Monthly Archives: June 2013

Talking with WNYC’s Leonard Lopate

Many Americans are frustrated with our economic system and are worried that it is failing. Gar Alperovitz argues that the time is right for a new-economy movement to take shape to build a new system. In What Then Must We Do? he proposes a new economic system that is not corporate capitalism, not state socialism, but something entirely American.

Posted in Audio and Video, What Then Must We Do? (News and Updates) | Comments closed

Talking about What Then Must We Do? with Marketplace Morning Report

apm-marketplaceI had the pleasure of speaking with Marketplace Morning Report’s David Brancaccio about the distressing systemic trends in our economic system and the need for system-level alternatives that democratize wealth.  Listen the interview below:
Read More »

Posted in Audio and Video, What Then Must We Do? (News and Updates) | Comments closed

The Next American Revolution Has Already Begun: An Interview With Gar Alperovitz

This interview originally appeared in Truthout on June 8, 2013.

By Gar Smith, The Berkeley Daily Planet

Gar Alperovitz, currently a Professor of Political Economy at the University of Maryland, has been writing books about wealth, democracy and national security for 48 years. In addition to serving in several government posts (including Special Assistant in the US State Department), Alperovitz is a founding principle of The Democracy Collaborative and a boardmember at the New Economics Institute.

What Then Must We Do? (his latest book and his twelfth since 1965) is a breezy, conversational read filled with somber forecasts, hopeful alternative economic strategies and lots of surprising facts and stats (Some examples: If the nation’s personal wealth were divided evenly, a family of four would receive $200,000 a year. The hourly US minimum wage, adjusted for inflation, is now $2 less than it was in 1968. The US is such a large country “You can tuck Germany into Montana!”)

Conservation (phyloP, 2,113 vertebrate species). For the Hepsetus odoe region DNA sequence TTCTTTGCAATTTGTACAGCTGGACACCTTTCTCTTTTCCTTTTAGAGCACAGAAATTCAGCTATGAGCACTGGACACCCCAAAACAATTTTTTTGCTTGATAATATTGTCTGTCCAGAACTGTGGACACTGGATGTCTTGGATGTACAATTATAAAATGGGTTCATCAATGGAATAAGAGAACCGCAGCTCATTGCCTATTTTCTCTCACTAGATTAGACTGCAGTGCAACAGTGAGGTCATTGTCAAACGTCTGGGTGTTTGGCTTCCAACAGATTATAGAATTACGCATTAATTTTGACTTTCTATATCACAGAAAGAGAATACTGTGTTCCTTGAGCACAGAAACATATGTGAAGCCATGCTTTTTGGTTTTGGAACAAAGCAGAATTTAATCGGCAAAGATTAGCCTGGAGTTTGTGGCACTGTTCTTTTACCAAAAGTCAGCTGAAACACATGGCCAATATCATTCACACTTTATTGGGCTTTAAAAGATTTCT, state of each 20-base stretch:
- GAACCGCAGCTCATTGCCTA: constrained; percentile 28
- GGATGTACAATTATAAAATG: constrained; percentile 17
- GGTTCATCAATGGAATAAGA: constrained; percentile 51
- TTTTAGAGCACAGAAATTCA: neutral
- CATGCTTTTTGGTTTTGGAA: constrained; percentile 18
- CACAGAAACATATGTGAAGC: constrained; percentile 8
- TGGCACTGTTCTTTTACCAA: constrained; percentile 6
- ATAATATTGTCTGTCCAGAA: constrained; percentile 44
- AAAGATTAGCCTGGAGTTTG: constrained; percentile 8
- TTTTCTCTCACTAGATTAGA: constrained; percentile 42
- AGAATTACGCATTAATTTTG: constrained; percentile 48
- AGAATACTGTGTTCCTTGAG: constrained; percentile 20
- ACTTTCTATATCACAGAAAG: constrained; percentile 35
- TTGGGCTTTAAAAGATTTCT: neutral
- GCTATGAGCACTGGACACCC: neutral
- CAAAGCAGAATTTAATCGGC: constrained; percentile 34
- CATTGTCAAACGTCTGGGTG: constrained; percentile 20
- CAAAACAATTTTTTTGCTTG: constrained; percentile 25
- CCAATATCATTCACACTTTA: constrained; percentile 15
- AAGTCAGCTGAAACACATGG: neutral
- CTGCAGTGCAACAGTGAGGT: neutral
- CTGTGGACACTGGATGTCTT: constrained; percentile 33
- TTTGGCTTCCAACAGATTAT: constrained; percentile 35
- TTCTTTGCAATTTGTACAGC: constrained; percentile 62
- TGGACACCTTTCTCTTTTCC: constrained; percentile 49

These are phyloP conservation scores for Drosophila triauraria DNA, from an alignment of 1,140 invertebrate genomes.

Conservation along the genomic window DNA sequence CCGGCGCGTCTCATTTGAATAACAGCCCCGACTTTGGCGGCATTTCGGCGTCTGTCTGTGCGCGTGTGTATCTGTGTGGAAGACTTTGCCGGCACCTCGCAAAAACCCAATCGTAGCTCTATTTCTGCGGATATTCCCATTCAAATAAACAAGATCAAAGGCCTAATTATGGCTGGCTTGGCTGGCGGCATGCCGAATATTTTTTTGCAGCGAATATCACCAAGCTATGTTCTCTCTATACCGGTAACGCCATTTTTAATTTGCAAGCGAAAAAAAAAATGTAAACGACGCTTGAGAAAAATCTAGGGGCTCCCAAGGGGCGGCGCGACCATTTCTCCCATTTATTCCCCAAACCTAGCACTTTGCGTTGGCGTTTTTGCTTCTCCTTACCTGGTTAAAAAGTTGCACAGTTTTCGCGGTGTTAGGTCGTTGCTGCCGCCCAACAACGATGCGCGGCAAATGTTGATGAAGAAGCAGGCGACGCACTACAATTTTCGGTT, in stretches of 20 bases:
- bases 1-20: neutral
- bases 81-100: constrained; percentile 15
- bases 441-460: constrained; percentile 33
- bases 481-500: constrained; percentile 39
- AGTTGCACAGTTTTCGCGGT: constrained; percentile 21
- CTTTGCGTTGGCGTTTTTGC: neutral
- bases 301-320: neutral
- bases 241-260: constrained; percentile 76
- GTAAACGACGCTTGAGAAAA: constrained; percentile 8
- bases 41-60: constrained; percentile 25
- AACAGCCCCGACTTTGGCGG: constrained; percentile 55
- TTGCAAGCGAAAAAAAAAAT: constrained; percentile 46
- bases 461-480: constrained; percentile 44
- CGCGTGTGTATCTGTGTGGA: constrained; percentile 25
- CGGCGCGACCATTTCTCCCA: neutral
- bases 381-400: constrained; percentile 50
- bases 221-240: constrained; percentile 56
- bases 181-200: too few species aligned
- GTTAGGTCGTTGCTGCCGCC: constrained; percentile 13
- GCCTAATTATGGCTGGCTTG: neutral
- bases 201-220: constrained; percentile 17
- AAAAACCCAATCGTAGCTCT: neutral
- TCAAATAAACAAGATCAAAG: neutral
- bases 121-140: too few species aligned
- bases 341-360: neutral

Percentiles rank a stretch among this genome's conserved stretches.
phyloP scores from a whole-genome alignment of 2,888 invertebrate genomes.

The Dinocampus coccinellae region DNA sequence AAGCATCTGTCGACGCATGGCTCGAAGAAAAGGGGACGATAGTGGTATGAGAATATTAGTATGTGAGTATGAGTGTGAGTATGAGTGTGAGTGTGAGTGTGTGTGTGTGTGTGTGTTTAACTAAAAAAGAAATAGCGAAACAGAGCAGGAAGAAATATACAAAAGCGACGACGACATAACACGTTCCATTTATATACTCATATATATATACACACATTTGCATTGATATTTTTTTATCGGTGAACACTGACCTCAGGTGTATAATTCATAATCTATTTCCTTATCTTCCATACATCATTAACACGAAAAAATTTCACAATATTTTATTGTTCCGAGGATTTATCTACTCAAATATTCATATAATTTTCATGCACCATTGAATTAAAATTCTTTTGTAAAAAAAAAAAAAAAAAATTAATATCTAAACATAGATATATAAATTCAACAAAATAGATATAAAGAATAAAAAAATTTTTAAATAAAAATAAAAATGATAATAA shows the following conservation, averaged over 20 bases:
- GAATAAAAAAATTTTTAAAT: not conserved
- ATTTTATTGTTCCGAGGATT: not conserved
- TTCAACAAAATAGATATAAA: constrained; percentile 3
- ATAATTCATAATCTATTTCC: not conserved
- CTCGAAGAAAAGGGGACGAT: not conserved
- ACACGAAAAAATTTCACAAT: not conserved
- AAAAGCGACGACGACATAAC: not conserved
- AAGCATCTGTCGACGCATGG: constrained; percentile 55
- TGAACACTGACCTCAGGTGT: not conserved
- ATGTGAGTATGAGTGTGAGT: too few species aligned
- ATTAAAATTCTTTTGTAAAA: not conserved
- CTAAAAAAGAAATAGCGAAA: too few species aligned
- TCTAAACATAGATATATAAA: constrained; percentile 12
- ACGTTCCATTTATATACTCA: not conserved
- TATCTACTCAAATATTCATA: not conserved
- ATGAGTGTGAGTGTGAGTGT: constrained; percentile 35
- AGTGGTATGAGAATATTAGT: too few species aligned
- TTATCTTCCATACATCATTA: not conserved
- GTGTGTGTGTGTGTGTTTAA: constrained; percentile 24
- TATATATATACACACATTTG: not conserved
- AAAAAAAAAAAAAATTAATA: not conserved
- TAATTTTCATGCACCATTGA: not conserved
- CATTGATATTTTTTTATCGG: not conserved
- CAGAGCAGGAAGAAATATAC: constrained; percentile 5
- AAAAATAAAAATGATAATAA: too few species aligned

What Then Must We Do? (the title is borrowed from Tolstoy) explores a challenging premise: “The coming painful decades may be the prehistory of the next American revolution – and an evolutionary process that transforms the American system, making it both morally meaningful and ecologically sustainable.”

Daniel Ellsberg calls this book possibly “the most important movement-building book of the new century” and Juliet Schor, author of True Wealth, hails it as “the most compelling account yet of how we can move beyond the piecemeal, project–by–project transformation of our political economy to truly systemic change.”

Alperovitz recently took time from his busy schedule to discuss the arguments in his new book and explore the ramifications of social and economic change in an era of pending systemic collapse.

Gar S: You point out that 400 plutocrats in the US now own more wealth than 180 million other Americans. A scale of inequality that ranks as “medieval.” Shortly before his assassination, Dr. King noted America’s problems could not be solved without “undergoing a radical redistribution of economic power.”

Gar A: The concentration of wealth in this country is astonishing. 400 individuals—you could seat them all on a single airplane—own as much wealth as 60 percent of the rest of the country taken together. I was describing this distribution as “medieval” until a medieval historian set me straight: wealth was far more evenly distributed in the Middle Ages. When you ask where power lies in our system, you are asking who owns the productive assets. And that’s the top 1 percent—in fact, the top 1 percent of the 1 percent. It is a feudalistic structure of extreme power. It is anathema to a democracy to have that kind of concentration of wealth. More and more people are beginning to realize the extent and reach of corporate power and the power of those who own the corporations. The Koch brothers get a lot of publicity, but it’s a much wider phenomenon.
Read More »

Posted in Articles | Tagged , , , , | Comments closed

Video: “When MLK Came to Cambridge”

I was honored recently to have been invited to take part, along with Lani Guinier and Byron Rushing, in a commemoration of Dr. Martin Luther King Jr.’s 1967 visit to Cambridge, Massachusetts, which marked a crucial point of inflection in his opposition to the war in Vietnam (I had the privilege of working with Dr. King in conjunction with the Vietnam Summer organizing project).  The video of the event is below:

Posted in Audio and Video, What Then Must We Do? (News and Updates) | Comments closed